I’ve been intrigued for the last few days by problem design. I think that the fundamental unit of teaching is the question, and while there’s a ton of relationship building, classroom management and more to teaching, the quality of our question is what makes a class.
These ideas came from this post from Ben Blum-Smith, proposing the development of a critical language of problem design. Ben introduces two words, from Cody Patterson that I love — jamming and thwarting — and goes on to say
We’re talking about a whole language of task design. I’m imagining having a conversation with a fellow educator, and having access to hundreds of different pedagogically powerful ideas like these, neatly packaged in catchy usable words. “I see you’re thwarting the quadratic formula pretty hard here, so I’m wondering if you want to balance it out with some splitting / smooshing / etc.” (I have no idea what those would mean but you get the idea.)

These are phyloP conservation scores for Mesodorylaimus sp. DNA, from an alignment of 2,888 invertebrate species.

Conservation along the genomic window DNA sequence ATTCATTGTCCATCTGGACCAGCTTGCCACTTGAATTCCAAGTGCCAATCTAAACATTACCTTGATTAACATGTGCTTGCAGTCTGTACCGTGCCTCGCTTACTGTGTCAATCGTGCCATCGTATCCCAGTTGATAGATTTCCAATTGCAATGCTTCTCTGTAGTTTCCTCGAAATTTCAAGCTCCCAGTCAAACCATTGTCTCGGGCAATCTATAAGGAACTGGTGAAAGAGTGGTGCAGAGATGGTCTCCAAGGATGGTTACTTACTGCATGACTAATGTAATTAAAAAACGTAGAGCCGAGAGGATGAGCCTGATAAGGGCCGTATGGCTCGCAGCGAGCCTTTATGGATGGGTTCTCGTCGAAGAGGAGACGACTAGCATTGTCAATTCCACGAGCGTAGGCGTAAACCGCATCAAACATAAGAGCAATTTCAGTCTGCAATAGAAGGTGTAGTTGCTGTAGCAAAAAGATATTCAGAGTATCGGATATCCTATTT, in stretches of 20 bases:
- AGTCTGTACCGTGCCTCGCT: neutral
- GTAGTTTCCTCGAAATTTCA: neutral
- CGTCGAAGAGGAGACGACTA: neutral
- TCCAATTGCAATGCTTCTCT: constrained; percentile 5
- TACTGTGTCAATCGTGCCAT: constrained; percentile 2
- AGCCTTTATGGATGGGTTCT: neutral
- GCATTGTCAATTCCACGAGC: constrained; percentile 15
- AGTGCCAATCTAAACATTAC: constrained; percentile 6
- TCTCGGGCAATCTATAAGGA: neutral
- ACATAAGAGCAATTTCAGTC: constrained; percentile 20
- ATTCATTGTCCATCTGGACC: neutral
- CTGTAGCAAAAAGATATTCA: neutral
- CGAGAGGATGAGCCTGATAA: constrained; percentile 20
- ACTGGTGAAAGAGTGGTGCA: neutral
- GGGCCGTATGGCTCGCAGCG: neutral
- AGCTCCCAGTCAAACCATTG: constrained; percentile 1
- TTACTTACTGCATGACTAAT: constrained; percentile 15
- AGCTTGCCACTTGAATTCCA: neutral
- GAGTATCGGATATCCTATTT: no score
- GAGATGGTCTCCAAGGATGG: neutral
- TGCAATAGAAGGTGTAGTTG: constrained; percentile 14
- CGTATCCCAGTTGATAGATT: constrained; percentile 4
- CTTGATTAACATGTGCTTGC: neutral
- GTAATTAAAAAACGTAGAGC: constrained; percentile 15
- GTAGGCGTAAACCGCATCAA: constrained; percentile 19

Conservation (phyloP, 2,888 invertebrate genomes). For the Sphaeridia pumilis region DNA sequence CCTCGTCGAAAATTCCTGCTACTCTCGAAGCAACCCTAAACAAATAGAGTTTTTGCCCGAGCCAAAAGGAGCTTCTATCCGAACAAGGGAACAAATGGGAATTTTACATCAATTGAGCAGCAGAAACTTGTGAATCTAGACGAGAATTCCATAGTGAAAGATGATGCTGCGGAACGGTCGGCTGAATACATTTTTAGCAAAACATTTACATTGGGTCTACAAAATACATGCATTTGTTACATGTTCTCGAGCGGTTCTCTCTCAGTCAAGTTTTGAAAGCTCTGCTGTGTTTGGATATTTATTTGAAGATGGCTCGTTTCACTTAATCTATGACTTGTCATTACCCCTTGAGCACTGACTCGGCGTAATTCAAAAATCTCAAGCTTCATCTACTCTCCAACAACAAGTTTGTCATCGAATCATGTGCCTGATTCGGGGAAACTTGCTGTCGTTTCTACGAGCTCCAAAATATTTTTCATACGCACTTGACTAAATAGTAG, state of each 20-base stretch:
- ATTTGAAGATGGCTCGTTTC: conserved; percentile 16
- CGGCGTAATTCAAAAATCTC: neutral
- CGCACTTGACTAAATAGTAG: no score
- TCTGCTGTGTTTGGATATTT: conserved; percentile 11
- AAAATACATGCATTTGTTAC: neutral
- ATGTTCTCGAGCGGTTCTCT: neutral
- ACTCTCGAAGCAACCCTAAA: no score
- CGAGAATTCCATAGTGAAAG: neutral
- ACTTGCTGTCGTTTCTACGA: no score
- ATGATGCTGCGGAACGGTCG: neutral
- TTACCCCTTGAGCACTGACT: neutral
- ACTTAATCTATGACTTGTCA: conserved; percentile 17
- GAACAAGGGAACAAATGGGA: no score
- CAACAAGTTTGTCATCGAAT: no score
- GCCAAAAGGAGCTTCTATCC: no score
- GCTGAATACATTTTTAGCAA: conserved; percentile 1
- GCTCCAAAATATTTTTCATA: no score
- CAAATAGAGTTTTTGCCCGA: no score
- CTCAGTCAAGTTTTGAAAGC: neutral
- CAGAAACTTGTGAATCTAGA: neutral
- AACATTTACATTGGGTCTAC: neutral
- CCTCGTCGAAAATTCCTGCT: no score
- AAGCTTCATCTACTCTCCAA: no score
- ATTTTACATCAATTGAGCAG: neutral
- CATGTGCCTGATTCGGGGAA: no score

Anyway, challenge accepted. My goal, over the next few days or weeks or whatever, is to assemble a language of problem solving as Ben defines it. I’ve got a list of 12 types of questions so far, and I’m hoping to be able to articulate many more. I don’t have any big dreams of pushing these into the teaching lexicon, but I find the act of naming, defining and categorizing the principles of my intellectual work incredibly valuable to my practice — and hopefully it can be helpful to others as well. Here goes.